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August 31, 2022 10:37 am
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Compensation Agreement Reached Between Families of Munich Massacre Victims And German Government

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A plaque commemorating the 11 Israeli athletes murdered by Palestinian terrorists at the 1972 Munich Olympics. Photo: Reuters/Michael Dalder

The family members of the 11 Israeli athletes murdered by Palestinian terrorists at the 1972 Munich Olympics were reported to have reached a compensation agreement with the German government on Wednesday, just days before an official commemoration ceremony which relatives had earlier threatened to boycott.

In a formal statement, Steffen Hebestreit, the spokesperson for German Chancellor Olaf Scholz, said that it had been “possible to agree with the relatives on an overall concept for the 50th anniversary.”

Hebestreit explained that under the terms of the agreement, archive files concerning the massacre of the athletes on Sept, 5, 1972 would be released for the review of a commission of Israeli and German historians. There would also be further “recognition payments” paid to the families by the federal government, the Bavarian state and the city of Munich, understood to be in the region of $30 million.

Additionally, the German president, Frank-Walter Steinmeier, is expected to become the first official German representative to issue an apology over security lapses at the 1972 Games, the Suddeutsche Zeitung reported. During the hostage crisis, the German-led attempt to free the Israelis ended with all the athletes murdered on the tarmac of the Fürstenfeldbruck airbase.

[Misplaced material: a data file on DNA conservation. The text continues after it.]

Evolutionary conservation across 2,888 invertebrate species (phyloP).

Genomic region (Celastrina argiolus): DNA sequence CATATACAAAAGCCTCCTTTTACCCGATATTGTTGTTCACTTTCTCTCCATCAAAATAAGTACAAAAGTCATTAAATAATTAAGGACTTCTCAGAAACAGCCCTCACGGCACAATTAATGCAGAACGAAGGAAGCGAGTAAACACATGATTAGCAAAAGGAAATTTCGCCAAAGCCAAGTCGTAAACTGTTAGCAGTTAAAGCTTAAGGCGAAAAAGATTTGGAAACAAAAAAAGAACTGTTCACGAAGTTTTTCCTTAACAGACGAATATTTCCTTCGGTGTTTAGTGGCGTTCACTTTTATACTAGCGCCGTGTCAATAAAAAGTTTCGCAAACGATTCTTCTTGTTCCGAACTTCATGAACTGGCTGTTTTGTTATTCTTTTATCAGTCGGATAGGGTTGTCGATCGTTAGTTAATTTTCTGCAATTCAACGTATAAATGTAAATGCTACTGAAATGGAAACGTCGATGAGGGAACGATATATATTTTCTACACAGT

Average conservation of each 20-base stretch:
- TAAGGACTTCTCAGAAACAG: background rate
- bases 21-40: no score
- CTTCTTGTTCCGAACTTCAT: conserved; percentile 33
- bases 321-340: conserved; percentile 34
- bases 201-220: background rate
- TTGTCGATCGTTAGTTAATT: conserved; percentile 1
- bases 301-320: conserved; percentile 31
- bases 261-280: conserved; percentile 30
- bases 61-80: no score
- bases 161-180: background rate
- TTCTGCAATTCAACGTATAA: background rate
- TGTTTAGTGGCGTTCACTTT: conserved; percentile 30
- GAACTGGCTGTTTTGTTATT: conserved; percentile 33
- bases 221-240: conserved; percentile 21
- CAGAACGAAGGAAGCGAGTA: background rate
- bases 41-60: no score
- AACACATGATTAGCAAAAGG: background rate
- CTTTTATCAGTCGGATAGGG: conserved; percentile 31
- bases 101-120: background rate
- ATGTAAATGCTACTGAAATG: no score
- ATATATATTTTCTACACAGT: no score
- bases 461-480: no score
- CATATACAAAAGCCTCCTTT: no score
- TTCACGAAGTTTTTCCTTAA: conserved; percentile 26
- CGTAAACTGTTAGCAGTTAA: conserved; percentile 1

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Wednesday’s announcement came a fortnight after two of the athlete’s widows sent a furiously worded letter to the prime minister of the state of Bavaria confirming that they would boycott the 50th anniversary commemoration ceremony being staged in the city.

“Fifty years of abuse, lies, humiliation and rejection by the German government and especially Bavarian authorities are more than enough for us,” wrote Ankie Spitzer and Ilana Romano in a letter to Bavarian premier Markus Söder.

Spitzer’s husband, Andre, was an Israeli team coach, while Romano’s spouse, Yossef, competed as a weightlifter. Romano was the second team member killed by the terrorists after he attacked one of their number, grabbing his automatic rifle and slashing him with a knife before being shot by another member of the “Black September” cell behind the operation. A 2015 documentary on the massacre revealed that the terrorists tortured and castrated Romano before executing him, leaving his corpse unattended as a warning to the other Israeli athletes.

The letter from Spitzer and Romano followed several earlier statements from the families of the murdered athletes that they would boycott the commemoration ceremony, accusing the Bavarian government of not having paid adequate compensation for their loss and trauma.

An earlier German offer of $12 million in compensation, minus the $5 million already paid, was dismissed by the victims’ families as a “joke” and an “affront.”

 

 

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